Campbell (Nineteenth Century), Elizabeth
Girgenti, 'Temple of Juno. May 13th 1825. Sicily'; Elizabeth Campbell, Mr Walker, Mr Moor and a guide. Watercolour. Inscribed and dated, 1825. Provenance: An album of watercolours by Elizabeth Campbell. 8x11 inches.

£475

“Winding thro’ olive groves we at length reached the famed Temple of Concord, which we did not then stop to examine, but turned to the left to the Temple of Juno Lucina, which is placed upon the highest part of the rock: a most majestic situation and commanding the whole of the delicious view. These rocks were the walls of the city and in them also were cut the tombs: so ordered, it is said, that the soldiers should have the treble incentives to valour, in defence of their City, their Gods, and their Ancestors; for the ancients paid infinitely more respect to the dead than the moderns, and the temples were erected on the lines of the Walls, also to add to their sacredness and make them conspicuous objects. The Temple of Juno, like all the others, is built of the stone of the Country, and this is apparently a species of petrefaction or sandstone, in which are quantities of small shells and we observed by the roadside as we ascended to the city, quantities of large and very beautiful shells fossils: in form a long square, the simple Doric, with fluted columns without any base; many of the columns imperfect and an appearance of the effects of fire upon much of the stone. It is said this Temple was burnt by Gel when the Carthaginians took Girgenti. The inner wall of the Altar may be easily traced and the conduit for water, and immense flat paved space, is before the entry of the Temple to which steps lead up.”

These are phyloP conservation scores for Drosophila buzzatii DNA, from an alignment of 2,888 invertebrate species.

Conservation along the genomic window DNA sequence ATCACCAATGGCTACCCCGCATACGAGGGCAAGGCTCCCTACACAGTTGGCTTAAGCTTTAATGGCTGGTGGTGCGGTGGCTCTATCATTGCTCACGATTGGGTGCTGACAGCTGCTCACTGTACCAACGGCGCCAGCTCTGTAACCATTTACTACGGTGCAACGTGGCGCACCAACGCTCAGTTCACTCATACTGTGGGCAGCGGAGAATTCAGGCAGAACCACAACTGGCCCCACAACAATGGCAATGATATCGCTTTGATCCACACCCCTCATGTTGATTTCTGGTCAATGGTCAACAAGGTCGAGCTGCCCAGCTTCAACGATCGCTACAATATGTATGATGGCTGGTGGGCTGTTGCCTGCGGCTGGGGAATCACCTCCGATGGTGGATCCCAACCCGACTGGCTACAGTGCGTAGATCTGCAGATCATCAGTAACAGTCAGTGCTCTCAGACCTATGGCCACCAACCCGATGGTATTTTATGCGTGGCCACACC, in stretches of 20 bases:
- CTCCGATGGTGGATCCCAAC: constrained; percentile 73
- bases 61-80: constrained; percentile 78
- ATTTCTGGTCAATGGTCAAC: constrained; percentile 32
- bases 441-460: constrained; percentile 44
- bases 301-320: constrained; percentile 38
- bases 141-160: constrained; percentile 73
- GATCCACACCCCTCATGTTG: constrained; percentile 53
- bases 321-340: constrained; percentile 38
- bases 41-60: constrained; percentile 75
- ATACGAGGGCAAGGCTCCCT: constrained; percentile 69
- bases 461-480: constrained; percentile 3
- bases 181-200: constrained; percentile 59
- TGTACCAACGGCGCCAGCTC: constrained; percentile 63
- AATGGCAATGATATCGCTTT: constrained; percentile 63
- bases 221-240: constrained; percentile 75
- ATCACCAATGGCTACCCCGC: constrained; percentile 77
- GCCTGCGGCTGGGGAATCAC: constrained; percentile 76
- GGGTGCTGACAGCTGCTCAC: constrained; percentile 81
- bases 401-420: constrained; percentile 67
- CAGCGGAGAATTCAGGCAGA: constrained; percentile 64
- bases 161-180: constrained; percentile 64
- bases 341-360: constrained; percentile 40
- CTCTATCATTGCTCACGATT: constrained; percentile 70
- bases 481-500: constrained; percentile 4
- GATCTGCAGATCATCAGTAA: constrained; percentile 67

This work appears in the Group: ELIZABETH CAMPBELL - SICILY 1825

Description

“Winding thro’ olive groves we at length reached the famed Temple of Concord, which we did not then stop to examine, but turned to the left to the Temple of Juno Lucina, which is placed upon the highest part of the rock: a most majestic situation and commanding the whole of the delicious view. These rocks were the walls of the city and in them also were cut the tombs: so ordered, it is said, that the soldiers should have the treble incentives to valour, in defence of their City, their Gods, and their Ancestors; for the ancients paid infinitely more respect to the dead than the moderns, and the temples were erected on the lines of the Walls, also to add to their sacredness and make them conspicuous objects. The Temple of Juno, like all the others, is built of the stone of the Country, and this is apparently a species of petrefaction or sandstone, in which are quantities of small shells and we observed by the roadside as we ascended to the city, quantities of large and very beautiful shells fossils: in form a long square, the simple Doric, with fluted columns without any base; many of the columns imperfect and an appearance of the effects of fire upon much of the stone. It is said this Temple was burnt by Gel when the Carthaginians took Girgenti. The inner wall of the Altar may be easily traced and the conduit for water, and immense flat paved space, is before the entry of the Temple to which steps lead up.”